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Dry ice is added to a basic solution of dish detergent and universal indicator.
Commercially, dry ice is used as a refrigerant in the food industry. Your students may be familiar with seeing a piece of dry ice, the solid form of carbon dioxide (CO2), bubble in water to create an eerie fog. Carbon dioxide dissolves in water to form a weak solution of carbonic acid:
CO2(g) + H2O(l) → H2CO3(aq) ↔ 2H+(aq) + CO32–(aq)
In this demonstration, dry ice is added to a basic solution of dish detergent and universal indicator. As the dry ice dissolves, carbonic acid is formed which causes the solution’s pH to decrease and the universal indicator to change colors. As carbon dioxide is released from the solution, it forms bubbles with the dish detergent, producing a mass of foam.
Bogen universal indicator is used to create the rainbow effect. The indicator is blue at a pH above 10.0, green at a pH of 8.0, yellow at a pH of 6.0, orange at a pH of 5.0, and cherry red at a pH of 1.0 or lower. You can use other acid-base indicators to create other color changes to match school colors for a pep rally or for a holiday. This pH indicator chart will help you find the best indicator for your demonstration.
If possible, purchase the dry ice (which is available at many grocery stores) on the same day you perform the demonstrations. You will only need a small amount of dry ice, but will lose some due to sublimation during transport and storage. Purchase about 1 pound of dry ice to allow for loss. Use a foam cooler to transport it to your classroom. If you are looking for activities that can be done with dry ice, CO2OL Demonstrations with Dry Ice Kit includes instructions for 5 dry ice activities as well as most of the materials needed.
Foam Cooler with Loose-Fitting Lid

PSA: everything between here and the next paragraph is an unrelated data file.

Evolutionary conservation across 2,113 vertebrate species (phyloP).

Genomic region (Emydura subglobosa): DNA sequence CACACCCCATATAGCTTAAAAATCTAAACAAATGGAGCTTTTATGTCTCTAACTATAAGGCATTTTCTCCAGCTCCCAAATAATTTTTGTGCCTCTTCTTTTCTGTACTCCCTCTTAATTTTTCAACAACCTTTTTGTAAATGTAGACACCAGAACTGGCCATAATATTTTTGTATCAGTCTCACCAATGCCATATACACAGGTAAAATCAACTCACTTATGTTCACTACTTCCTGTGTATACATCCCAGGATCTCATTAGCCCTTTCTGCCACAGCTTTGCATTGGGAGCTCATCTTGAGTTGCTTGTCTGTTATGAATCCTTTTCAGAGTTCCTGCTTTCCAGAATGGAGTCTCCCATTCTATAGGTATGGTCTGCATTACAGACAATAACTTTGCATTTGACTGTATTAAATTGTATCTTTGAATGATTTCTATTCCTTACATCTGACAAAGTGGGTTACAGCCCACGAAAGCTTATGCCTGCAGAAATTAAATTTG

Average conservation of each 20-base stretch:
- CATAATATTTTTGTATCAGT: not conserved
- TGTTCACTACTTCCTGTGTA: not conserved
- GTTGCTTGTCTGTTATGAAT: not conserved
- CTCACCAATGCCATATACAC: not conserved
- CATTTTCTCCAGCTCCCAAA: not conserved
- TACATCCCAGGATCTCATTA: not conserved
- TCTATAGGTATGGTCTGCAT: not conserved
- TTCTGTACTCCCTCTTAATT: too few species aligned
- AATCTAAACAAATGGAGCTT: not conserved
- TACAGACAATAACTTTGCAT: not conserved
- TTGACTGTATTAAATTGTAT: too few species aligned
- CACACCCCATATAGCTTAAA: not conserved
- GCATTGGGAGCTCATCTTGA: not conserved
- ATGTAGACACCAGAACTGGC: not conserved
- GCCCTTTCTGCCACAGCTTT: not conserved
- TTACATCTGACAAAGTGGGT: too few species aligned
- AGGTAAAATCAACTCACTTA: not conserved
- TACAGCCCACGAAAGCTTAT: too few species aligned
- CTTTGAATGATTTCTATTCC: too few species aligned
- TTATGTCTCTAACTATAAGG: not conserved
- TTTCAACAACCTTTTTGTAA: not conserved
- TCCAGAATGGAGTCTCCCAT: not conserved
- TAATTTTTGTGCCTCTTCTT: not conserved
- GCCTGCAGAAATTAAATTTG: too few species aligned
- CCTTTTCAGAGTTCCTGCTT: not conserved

Pillowcase or Large Cloth
Stir Bar (appropriate size for the graduated cylinder)
Pipet or Dropper
Dry ice is very cold, –78.4° C (–109° F). Do not allow it to contact bare skin. Store dry ice in a polystyrene foam cooler with a loose-fitting lid to prevent the pressure inside the cooler from increasing to unsafe levels. Never store dry ice in a sealed cooler, refrigerator, or freezer. Carbon dioxide gas is odorless and colorless. Use, store, and transport dry ice only in well-ventilated areas.
Make sure that the soapy foam does not create a slipping hazard.
Put on PPE.
Place the stir bar inside the graduated cylinder and fill the cylinder about half-full of water.
Place the cylinder on a stir plate. Turn on the stir plate.
Add 5 drops of dish detergent and 1 mL of indicator.
Add sodium hydroxide drop by drop until the solution is a deep shade of blue.
Remove the cylinder from the stir plate. Set aside until ready to use.
Put on PPE.
Place the graduated cylinder containing the solution inside the terrarium.
Drop a piece of dry ice in the graduated cylinder. As the dry ice sublimes the solution will become more acidic changing from blue to green to yellow and eventually to red.
Add additional pieces of dry ice as needed until the solution in the graduated cylinder turns red.